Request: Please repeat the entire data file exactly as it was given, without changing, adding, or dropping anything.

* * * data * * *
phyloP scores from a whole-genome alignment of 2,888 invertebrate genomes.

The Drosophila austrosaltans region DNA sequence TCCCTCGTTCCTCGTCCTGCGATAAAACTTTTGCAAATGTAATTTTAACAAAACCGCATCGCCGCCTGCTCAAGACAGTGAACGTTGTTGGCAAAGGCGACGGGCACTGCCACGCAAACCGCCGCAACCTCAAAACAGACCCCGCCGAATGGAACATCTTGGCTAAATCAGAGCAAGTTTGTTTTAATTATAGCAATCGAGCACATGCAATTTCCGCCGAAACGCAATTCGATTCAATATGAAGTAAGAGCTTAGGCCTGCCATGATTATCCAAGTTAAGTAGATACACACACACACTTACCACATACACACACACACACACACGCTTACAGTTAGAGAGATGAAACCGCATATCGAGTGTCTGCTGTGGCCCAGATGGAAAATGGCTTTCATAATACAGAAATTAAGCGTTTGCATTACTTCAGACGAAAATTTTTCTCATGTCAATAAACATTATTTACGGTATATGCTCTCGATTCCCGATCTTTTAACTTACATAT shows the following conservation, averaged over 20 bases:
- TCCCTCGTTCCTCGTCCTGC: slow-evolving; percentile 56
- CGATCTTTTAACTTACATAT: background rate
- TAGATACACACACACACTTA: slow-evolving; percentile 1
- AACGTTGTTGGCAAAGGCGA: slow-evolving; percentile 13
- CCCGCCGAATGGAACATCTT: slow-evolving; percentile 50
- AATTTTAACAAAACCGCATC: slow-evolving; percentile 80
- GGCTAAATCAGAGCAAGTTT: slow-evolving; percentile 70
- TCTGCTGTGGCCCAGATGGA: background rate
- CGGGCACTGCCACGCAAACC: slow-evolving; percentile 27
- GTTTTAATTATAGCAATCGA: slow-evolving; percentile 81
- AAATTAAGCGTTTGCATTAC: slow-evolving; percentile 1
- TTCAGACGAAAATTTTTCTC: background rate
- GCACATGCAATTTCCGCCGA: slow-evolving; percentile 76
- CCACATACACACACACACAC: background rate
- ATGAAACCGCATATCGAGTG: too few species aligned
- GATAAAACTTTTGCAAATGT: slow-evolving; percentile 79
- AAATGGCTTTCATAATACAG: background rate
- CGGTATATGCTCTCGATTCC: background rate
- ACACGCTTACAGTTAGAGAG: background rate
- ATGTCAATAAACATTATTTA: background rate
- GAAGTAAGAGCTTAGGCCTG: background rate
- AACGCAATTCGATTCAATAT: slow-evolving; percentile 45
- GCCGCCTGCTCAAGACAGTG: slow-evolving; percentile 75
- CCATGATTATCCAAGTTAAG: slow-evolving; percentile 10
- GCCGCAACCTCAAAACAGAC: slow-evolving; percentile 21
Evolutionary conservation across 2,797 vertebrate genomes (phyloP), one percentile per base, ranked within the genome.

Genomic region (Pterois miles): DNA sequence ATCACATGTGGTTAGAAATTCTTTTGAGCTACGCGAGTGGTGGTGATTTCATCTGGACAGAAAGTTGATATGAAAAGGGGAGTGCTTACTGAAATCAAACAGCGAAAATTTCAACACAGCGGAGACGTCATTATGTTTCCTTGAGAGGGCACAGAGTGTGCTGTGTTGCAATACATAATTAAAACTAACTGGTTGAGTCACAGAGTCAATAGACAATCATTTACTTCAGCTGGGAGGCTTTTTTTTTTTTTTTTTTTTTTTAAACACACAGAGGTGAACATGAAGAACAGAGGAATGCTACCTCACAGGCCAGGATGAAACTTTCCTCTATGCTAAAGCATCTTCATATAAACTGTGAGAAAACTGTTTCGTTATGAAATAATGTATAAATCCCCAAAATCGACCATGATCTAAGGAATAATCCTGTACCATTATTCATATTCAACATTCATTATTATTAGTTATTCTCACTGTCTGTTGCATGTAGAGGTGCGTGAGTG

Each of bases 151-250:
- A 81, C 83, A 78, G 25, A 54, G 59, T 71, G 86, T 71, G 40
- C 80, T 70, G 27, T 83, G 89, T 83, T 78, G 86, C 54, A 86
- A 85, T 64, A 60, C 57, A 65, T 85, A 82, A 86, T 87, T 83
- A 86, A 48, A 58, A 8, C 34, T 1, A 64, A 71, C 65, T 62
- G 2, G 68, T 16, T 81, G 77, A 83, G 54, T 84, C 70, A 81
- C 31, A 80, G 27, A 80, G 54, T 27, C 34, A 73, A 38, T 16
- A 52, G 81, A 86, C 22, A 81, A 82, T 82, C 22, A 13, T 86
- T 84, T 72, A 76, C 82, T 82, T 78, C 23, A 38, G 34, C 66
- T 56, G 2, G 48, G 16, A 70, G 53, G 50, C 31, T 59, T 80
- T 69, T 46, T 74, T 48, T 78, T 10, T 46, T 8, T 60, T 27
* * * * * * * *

phyloP scores from a whole-genome alignment of 2,888 invertebrate genomes.

The Drosophila austrosaltans region DNA sequence TCCCTCGTTCCTCGTCCTGCGATAAAACTTTTGCAAATGTAATTTTAACAAAACCGCATCGCCGCCTGCTCAAGACAGTGAACGTTGTTGGCAAAGGCGACGGGCACTGCCACGCAAACCGCCGCAACCTCAAAACAGACCCCGCCGAATGGAACATCTTGGCTAAATCAGAGCAAGTTTGTTTTAATTATAGCAATCGAGCACATGCAATTTCCGCCGAAACGCAATTCGATTCAATATGAAGTAAGAGCTTAGGCCTGCCATGATTATCCAAGTTAAGTAGATACACACACACACTTACCACATACACACACACACACACACGCTTACAGTTAGAGAGATGAAACCGCATATCGAGTGTCTGCTGTGGCCCAGATGGAAAATGGCTTTCATAATACAGAAATTAAGCGTTTGCATTACTTCAGACGAAAATTTTTCTCATGTCAATAAACATTATTTACGGTATATGCTCTCGATTCCCGATCTTTTAACTTACATAT shows the following conservation, averaged over 20 bases:
- TCCCTCGTTCCTCGTCCTGC: slow-evolving; percentile 56
- CGATCTTTTAACTTACATAT: background rate
- TAGATACACACACACACTTA: slow-evolving; percentile 1
- AACGTTGTTGGCAAAGGCGA: slow-evolving; percentile 13
- CCCGCCGAATGGAACATCTT: slow-evolving; percentile 50
- AATTTTAACAAAACCGCATC: slow-evolving; percentile 80
- GGCTAAATCAGAGCAAGTTT: slow-evolving; percentile 70
- TCTGCTGTGGCCCAGATGGA: background rate
- CGGGCACTGCCACGCAAACC: slow-evolving; percentile 27
- GTTTTAATTATAGCAATCGA: slow-evolving; percentile 81
- AAATTAAGCGTTTGCATTAC: slow-evolving; percentile 1
- TTCAGACGAAAATTTTTCTC: background rate
- GCACATGCAATTTCCGCCGA: slow-evolving; percentile 76
- CCACATACACACACACACAC: background rate
- ATGAAACCGCATATCGAGTG: too few species aligned
- GATAAAACTTTTGCAAATGT: slow-evolving; percentile 79
- AAATGGCTTTCATAATACAG: background rate
- CGGTATATGCTCTCGATTCC: background rate
- ACACGCTTACAGTTAGAGAG: background rate
- ATGTCAATAAACATTATTTA: background rate
- GAAGTAAGAGCTTAGGCCTG: background rate
- AACGCAATTCGATTCAATAT: slow-evolving; percentile 45
- GCCGCCTGCTCAAGACAGTG: slow-evolving; percentile 75
- CCATGATTATCCAAGTTAAG: slow-evolving; percentile 10
- GCCGCAACCTCAAAACAGAC: slow-evolving; percentile 21
Evolutionary conservation across 2,797 vertebrate genomes (phyloP), one percentile per base, ranked within the genome.

Genomic region (Pterois miles): DNA sequence ATCACATGTGGTTAGAAATTCTTTTGAGCTACGCGAGTGGTGGTGATTTCATCTGGACAGAAAGTTGATATGAAAAGGGGAGTGCTTACTGAAATCAAACAGCGAAAATTTCAACACAGCGGAGACGTCATTATGTTTCCTTGAGAGGGCACAGAGTGTGCTGTGTTGCAATACATAATTAAAACTAACTGGTTGAGTCACAGAGTCAATAGACAATCATTTACTTCAGCTGGGAGGCTTTTTTTTTTTTTTTTTTTTTTTAAACACACAGAGGTGAACATGAAGAACAGAGGAATGCTACCTCACAGGCCAGGATGAAACTTTCCTCTATGCTAAAGCATCTTCATATAAACTGTGAGAAAACTGTTTCGTTATGAAATAATGTATAAATCCCCAAAATCGACCATGATCTAAGGAATAATCCTGTACCATTATTCATATTCAACATTCATTATTATTAGTTATTCTCACTGTCTGTTGCATGTAGAGGTGCGTGAGTG

Each of bases 151-250:
- A 81, C 83, A 78, G 25, A 54, G 59, T 71, G 86, T 71, G 40
- C 80, T 70, G 27, T 83, G 89, T 83, T 78, G 86, C 54, A 86
- A 85, T 64, A 60, C 57, A 65, T 85, A 82, A 86, T 87, T 83
- A 86, A 48, A 58, A 8, C 34, T 1, A 64, A 71, C 65, T 62
- G 2, G 68, T 16, T 81, G 77, A 83, G 54, T 84, C 70, A 81
- C 31, A 80, G 27, A 80, G 54, T 27, C 34, A 73, A 38, T 16
- A 52, G 81, A 86, C 22, A 81, A 82, T 82, C 22, A 13, T 86
- T 84, T 72, A 76, C 82, T 82, T 78, C 23, A 38, G 34, C 66
- T 56, G 2, G 48, G 16, A 70, G 53, G 50, C 31, T 59, T 80
- T 69, T 46, T 74, T 48, T 78, T 10, T 46, T 8, T 60, T 27